How To Build a Model or Structure Kitbashing a lawn maintenance business

Kitbashing a lawn maintenance business

By Bill Barnwell | April 22, 2024

Using a broken building to create something new

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My middle son owns a landscaping business under the name of PLM (Professional Lawn Maintenance). I decided to kitbash a structure on my garden railway based on his business.

I had found a rather beat up PIKO America stone building. The walls were unattached and it was missing a roof. It also had glue residue on the back where a shed roof had once been attached. It was in poor condition, but for $15, I couldn’t resist rehabbing it.

front of model structure on grass
Bill Barnwell photo

I first removed the windows. I used acetone to soften the old glue, and slowly scraped it away with a hobby knife. It was a tedious process but having a motor tool helped. I had to re-carve cracks and remove debris from the rock base using the tool.

I colored the exterior stone with multiple layers of colored acrylic paints to simulate Coquina, which is indigenous to the area. Coquina is a form of limestone consisting of sea creature shells.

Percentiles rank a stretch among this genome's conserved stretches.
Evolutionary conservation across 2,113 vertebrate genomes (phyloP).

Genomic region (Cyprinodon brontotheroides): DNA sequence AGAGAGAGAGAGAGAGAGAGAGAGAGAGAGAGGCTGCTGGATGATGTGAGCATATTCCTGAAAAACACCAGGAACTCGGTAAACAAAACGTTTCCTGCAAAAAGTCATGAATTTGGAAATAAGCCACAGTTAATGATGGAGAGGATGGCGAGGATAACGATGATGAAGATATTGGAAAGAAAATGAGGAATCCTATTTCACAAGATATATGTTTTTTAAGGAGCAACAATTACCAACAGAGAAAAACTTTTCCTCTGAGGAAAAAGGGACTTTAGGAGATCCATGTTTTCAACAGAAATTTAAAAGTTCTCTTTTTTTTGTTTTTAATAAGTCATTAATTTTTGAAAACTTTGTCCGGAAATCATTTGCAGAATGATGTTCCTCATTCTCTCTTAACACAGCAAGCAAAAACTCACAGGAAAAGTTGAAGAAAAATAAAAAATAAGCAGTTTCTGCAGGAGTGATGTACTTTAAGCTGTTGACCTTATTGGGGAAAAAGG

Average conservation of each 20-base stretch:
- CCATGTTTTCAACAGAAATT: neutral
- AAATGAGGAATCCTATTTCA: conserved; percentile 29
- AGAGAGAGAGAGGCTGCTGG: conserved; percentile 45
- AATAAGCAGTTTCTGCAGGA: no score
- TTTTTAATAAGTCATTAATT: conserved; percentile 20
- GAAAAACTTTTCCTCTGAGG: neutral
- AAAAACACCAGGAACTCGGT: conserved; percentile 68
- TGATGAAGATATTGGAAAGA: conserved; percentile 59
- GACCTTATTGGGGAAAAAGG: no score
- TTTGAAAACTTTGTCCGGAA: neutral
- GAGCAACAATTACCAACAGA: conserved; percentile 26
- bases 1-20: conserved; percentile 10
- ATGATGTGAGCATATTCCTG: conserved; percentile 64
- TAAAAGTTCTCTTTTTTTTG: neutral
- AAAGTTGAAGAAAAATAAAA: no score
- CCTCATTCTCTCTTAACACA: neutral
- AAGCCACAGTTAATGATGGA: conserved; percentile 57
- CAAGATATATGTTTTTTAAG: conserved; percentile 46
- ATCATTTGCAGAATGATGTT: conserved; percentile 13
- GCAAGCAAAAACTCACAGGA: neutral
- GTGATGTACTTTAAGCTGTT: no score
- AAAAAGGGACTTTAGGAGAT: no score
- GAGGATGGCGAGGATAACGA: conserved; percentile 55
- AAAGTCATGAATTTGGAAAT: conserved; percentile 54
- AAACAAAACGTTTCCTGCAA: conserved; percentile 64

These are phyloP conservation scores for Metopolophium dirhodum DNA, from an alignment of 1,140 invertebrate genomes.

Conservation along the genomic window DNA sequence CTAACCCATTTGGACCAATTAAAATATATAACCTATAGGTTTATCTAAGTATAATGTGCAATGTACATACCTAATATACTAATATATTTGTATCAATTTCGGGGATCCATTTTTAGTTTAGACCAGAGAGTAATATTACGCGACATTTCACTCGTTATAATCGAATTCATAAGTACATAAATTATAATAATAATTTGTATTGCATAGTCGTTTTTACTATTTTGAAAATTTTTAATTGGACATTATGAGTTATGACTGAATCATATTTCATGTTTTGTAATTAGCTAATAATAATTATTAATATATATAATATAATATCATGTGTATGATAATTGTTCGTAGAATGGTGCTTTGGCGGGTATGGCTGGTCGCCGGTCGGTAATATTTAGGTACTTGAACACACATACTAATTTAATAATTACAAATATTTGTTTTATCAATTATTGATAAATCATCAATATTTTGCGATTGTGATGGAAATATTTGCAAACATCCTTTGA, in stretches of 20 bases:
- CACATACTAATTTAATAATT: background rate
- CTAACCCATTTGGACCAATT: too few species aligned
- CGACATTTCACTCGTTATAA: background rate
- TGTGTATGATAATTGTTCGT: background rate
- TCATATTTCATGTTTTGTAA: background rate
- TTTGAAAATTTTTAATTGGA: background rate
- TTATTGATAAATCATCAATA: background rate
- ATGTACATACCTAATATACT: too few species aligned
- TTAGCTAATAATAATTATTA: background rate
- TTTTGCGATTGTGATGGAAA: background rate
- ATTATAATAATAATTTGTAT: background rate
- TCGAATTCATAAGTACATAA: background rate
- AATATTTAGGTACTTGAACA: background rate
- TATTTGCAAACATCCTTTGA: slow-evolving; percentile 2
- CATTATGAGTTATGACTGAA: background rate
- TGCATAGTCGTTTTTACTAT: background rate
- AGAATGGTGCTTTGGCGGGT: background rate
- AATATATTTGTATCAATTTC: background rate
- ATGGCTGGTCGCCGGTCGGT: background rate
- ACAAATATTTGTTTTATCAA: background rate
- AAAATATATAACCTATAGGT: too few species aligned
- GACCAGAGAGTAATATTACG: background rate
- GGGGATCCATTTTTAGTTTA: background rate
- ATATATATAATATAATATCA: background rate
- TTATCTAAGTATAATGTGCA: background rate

close up of model structure
The lawn mower was found at a hobby store. Bill Barnwell photo

Coquina buildings in the area have rock layers separated with a rather coarse layer of black tar. After painting, I scribed the mortar lines with a small tip permanent marker and sealed the surface with Krylon dull coat clear spray paint.

roof of model structure with solar panel: Kitbashing a lawn maintenance business
The author cut a circle in the roof and added a solar panel taken from a garden path light. Bill Barnwell photo

I added an awning (a leftover Playmobil piece) and roof from an older ScanKit (no longer produced). I added lighting using a solar pathway LED installed in a 1 3/4″ hole in the roof.

The old-time lawn mower model I purchased from a hobby store and although it is 1″ scale, it looked good as a sign/logo. Lettering came from a sign maker. They’re acrylic pieces used for restaurants’ daily specials.

Mike’s signage on his actual business uses orange with white edges. I hand sprayed the letters orange, let dry, and then stuck the orange side face down on masking tape and sprayed them again with white paint.

Mike’s brother Brian (of Barn’s Texaco) couldn’t say the word Michael when he was a toddler, so he called him “Mike Mo.” How fitting that 40 years later he would own his own mowing and landscape business.

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